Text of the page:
Diro, E; Blesson, S; Edwards, T; Ritmeijer, K; Fikre, H; Admassu, H; Kibret, A; Ellis, SJ; Bardonneau, C; Zijlstra, EE; Soipei, P; Mutinda, B; Omollo, R; Kimutai, R; Omwalo, G; Wasunna, M; Tadesse, F; Alves, F; Strub-Wourgaft, N; Hailu, A; Alexander, N; Alvar, J (Public Library of Science, 2019-01-17)
    Visceral leishmaniasis (VL) in human immunodeficiency virus (HIV) co-infected patients requires special case management. AmBisome monotherapy at 40 mg/kg is recommended by the World Health Organization. The objective of the study was to assess if a combination of a lower dose of AmBisome with miltefosine would show acceptable efficacy at the end of treatment.
  • Barriers to access to visceral leishmaniasis diagnosis and care among seasonal mobile workers in Western Tigray, Northern Ethiopia: A qualitative study

    Coulborn, RM; Gebrehiwot, TG; Schneider, M; Gerstl, S; Adera, C; Herrero, M; Porten, K; den Boer, M; Ritmeijer, K; Alvar, J; Hassen, A; Mulugeta, A (PLoS, 2018-11-08)
    Ethiopia bears a high burden of visceral leishmaniasis (VL). Early access to VL diagnosis and care improves clinical prognosis and reduces transmission from infected humans; however, significant obstacles exist. The approximate 250,000 seasonal mobile workers (MW) employed annually in northwestern Ethiopia may be particularly disadvantaged and at risk of VL acquisition and death. Our study aimed to assess barriers, and recommend interventions to increase access, to VL diagnosis and care among MWs.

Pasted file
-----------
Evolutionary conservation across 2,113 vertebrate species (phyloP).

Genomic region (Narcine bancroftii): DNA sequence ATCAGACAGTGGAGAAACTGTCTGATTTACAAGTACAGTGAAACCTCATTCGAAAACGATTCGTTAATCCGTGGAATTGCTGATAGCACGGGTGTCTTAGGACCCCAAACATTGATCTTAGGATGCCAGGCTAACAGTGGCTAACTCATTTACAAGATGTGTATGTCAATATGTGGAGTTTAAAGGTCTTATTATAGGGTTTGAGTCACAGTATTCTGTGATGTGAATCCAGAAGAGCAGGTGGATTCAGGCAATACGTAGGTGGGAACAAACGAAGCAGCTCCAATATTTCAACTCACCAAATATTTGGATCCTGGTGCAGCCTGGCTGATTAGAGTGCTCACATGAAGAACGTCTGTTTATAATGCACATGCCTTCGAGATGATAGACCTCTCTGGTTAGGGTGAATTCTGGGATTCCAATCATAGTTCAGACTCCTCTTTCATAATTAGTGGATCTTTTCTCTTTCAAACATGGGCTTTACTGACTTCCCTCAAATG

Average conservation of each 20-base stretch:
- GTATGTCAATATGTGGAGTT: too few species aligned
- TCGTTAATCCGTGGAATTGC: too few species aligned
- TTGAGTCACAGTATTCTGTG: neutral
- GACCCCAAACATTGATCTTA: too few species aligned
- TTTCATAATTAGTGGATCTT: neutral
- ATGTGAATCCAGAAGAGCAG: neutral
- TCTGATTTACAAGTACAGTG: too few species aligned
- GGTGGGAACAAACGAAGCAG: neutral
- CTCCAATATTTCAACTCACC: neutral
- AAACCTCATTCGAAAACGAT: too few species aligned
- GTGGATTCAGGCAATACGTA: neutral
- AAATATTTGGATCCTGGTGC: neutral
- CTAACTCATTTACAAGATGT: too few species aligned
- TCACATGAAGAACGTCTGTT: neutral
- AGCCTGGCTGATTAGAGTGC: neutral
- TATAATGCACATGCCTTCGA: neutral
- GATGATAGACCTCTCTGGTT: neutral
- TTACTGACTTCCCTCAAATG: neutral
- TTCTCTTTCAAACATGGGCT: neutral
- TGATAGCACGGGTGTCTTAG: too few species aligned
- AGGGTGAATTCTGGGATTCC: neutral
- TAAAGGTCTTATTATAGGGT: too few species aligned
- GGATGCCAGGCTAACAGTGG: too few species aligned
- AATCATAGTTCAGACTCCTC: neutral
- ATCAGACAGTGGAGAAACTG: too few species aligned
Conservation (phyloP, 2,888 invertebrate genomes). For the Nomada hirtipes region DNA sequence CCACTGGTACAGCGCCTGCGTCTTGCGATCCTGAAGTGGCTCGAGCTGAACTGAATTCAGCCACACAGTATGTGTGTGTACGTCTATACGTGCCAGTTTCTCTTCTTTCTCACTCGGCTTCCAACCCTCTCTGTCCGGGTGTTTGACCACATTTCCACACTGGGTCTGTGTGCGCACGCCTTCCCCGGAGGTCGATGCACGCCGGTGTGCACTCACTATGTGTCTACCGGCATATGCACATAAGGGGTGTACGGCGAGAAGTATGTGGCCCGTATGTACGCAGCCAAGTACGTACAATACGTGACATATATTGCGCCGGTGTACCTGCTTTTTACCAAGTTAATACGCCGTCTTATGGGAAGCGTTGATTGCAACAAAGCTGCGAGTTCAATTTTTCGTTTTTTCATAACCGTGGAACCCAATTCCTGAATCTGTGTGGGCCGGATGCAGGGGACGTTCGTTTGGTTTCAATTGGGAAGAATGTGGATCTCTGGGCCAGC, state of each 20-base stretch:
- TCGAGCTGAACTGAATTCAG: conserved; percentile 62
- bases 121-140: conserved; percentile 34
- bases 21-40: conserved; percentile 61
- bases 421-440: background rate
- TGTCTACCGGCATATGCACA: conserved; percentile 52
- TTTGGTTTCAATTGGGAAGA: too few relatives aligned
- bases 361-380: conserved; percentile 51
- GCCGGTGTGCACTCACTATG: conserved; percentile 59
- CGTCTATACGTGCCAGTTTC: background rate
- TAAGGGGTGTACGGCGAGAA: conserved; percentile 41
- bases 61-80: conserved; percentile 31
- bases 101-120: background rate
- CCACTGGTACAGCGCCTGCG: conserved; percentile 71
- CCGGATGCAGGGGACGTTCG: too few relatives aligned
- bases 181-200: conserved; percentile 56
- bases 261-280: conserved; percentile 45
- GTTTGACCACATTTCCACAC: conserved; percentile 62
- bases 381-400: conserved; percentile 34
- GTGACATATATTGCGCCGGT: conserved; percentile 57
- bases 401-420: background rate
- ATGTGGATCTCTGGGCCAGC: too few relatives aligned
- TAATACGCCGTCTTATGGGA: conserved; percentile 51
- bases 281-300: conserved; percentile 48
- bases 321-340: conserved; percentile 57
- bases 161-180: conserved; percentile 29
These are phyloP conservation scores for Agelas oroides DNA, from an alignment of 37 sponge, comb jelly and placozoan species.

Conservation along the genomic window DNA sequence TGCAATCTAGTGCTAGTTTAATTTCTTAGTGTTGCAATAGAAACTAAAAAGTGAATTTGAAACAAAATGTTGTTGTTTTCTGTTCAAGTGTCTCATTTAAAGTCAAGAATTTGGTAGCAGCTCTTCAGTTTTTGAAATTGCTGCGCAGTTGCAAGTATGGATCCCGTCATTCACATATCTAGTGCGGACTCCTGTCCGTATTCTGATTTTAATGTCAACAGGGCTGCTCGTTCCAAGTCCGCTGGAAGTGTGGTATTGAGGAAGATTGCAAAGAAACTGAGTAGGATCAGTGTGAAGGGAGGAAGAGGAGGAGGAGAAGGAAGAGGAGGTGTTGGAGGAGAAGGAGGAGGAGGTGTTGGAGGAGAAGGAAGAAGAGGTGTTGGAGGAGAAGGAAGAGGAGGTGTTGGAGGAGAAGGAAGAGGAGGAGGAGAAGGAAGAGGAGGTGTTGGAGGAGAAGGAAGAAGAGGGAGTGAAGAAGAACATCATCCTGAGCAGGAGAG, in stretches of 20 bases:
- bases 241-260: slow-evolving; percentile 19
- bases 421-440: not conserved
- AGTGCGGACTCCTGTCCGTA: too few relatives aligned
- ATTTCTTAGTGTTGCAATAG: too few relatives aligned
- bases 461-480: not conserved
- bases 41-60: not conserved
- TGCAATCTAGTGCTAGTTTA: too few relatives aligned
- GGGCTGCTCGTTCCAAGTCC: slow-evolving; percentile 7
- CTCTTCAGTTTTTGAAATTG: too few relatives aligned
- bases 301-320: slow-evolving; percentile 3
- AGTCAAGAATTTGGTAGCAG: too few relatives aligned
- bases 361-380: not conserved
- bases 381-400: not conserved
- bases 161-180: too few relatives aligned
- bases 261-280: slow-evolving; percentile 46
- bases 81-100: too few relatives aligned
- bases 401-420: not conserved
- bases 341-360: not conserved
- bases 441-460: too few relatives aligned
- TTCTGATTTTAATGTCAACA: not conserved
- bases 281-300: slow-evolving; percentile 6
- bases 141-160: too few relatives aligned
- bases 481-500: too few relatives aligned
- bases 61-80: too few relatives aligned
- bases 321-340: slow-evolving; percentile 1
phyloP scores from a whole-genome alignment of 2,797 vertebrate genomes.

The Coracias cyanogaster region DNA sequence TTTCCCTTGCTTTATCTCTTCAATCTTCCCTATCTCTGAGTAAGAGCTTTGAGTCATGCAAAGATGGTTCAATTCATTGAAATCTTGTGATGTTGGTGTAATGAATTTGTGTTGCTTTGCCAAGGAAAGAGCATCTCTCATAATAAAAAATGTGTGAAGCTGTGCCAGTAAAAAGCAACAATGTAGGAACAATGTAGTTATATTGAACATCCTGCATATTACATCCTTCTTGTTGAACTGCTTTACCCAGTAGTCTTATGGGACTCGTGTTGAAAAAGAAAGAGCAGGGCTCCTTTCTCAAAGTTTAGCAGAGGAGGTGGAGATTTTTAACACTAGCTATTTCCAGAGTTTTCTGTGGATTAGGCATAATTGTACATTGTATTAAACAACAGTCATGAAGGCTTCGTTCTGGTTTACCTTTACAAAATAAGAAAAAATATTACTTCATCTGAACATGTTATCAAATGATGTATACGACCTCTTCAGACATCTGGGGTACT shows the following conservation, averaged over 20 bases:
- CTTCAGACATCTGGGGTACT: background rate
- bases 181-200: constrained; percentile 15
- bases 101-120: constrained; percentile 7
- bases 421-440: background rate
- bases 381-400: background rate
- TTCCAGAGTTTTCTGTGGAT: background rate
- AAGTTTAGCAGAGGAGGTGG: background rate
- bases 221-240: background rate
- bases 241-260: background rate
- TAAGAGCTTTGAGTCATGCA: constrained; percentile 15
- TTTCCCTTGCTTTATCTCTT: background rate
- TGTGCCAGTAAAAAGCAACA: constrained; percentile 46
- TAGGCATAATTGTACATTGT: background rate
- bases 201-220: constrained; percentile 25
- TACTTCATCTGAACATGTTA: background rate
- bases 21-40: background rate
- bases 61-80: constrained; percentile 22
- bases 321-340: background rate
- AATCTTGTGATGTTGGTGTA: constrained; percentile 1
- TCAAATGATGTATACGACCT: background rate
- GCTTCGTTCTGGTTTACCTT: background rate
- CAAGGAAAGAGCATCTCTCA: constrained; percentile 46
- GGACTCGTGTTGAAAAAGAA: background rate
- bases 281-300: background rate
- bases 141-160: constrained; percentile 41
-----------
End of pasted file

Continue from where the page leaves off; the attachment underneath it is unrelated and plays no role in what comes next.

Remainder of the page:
• Uncharted territory of the epidemiological burden of cutaneous leishmaniasis in sub-Saharan Africa-A systematic review

    Sunyoto, T; Verdonck, K; El Safi, S; Potet, J; Picado, A; Boelaert, M (Public Library of Science, 2018-10-25)
    Cutaneous leishmaniasis (CL) is the most frequent form of leishmaniasis, with 0.7 to 1.2 million cases per year globally. However, the burden of CL is poorly documented in some regions. We carried out this review to synthesize knowledge on the epidemiological burden of CL in sub-Saharan Africa.
  • Field safety and effectiveness of new visceral leishmaniasis treatment regimens within public health facilities in Bihar, India

    Goyal, Vi; Mahajan, R; Pandey, K; Singh, SN; Singh, RS; Strub-Wourgaft, N; Alves, F; Rabi Das, VN; Topno, RK; Sharma, B; Balasegaram, M; Bern, C; Hightower, A; Rijal, S; Ellis, S; Sunyoto, T; Burza, S; Lima, N; Das, P; Alvar, J (Public Library of Science, 2018-10-22)
    In 2010, WHO recommended the use of new short-course treatment regimens in kala-azar elimination efforts for the Indian subcontinent. Although phase 3 studies have shown excellent results, there remains a lack of evidence on a wider treatment population and the safety and effectiveness of these regimens under field conditions.
  • Leishmaniasis

    Burza, S; Croft, SL; Boelaert, M (Elsevier, 2018-08-17)
    Leishmaniasis is a poverty-related disease with two main clinical forms: visceral leishmaniasis and cutaneous leishmaniasis. An estimated 0·7-1 million new cases of leishmaniasis per year are reported from nearly 100 endemic countries. The number of reported visceral leishmaniasis cases has decreased substantially in the past decade as a result of better access to diagnosis and treatment and more intense vector control within an elimination initiative in Asia, although natural cycles in transmission intensity might play a role. In east Africa however, the case numbers of this fatal disease continue to be sustained. Increased conflict in endemic areas of cutaneous leishmaniasis and forced displacement has resulted in a surge in these endemic areas as well as clinics across the world. WHO lists leishmaniasis as one of the neglected tropical diseases for which the development of new treatments is a priority. Major evidence gaps remain, and new tools are needed before leishmaniasis can be definitively controlled.